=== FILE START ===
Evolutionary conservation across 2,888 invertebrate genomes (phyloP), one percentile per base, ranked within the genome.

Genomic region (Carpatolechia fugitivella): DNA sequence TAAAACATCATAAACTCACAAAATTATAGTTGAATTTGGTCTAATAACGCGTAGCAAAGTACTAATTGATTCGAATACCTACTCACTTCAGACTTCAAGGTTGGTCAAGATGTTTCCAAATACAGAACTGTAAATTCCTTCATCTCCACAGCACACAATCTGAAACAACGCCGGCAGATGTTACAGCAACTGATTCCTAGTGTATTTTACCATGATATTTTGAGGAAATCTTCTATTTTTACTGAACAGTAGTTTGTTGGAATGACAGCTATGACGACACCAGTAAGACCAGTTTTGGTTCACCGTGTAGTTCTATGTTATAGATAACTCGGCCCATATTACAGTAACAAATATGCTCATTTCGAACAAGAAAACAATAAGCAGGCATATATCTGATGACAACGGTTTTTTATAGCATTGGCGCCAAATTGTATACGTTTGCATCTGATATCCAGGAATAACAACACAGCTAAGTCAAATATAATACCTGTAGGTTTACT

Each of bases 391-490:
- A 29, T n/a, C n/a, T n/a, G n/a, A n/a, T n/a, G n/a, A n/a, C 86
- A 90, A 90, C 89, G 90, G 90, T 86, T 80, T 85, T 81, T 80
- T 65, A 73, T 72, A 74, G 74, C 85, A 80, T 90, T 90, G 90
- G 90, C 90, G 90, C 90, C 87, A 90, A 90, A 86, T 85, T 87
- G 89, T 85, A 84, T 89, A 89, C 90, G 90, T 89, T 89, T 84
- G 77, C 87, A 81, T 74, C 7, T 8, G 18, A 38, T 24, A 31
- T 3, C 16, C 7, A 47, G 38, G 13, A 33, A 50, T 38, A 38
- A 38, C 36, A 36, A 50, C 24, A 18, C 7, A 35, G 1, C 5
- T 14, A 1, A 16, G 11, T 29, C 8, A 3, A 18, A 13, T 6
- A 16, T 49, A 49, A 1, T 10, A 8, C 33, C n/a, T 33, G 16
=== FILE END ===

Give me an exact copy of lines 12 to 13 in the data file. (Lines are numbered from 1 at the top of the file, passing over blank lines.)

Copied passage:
- T 14, A 1, A 16, G 11, T 29, C 8, A 3, A 18, A 13, T 6
- A 16, T 49, A 49, A 1, T 10, A 8, C 33, C n/a, T 33, G 16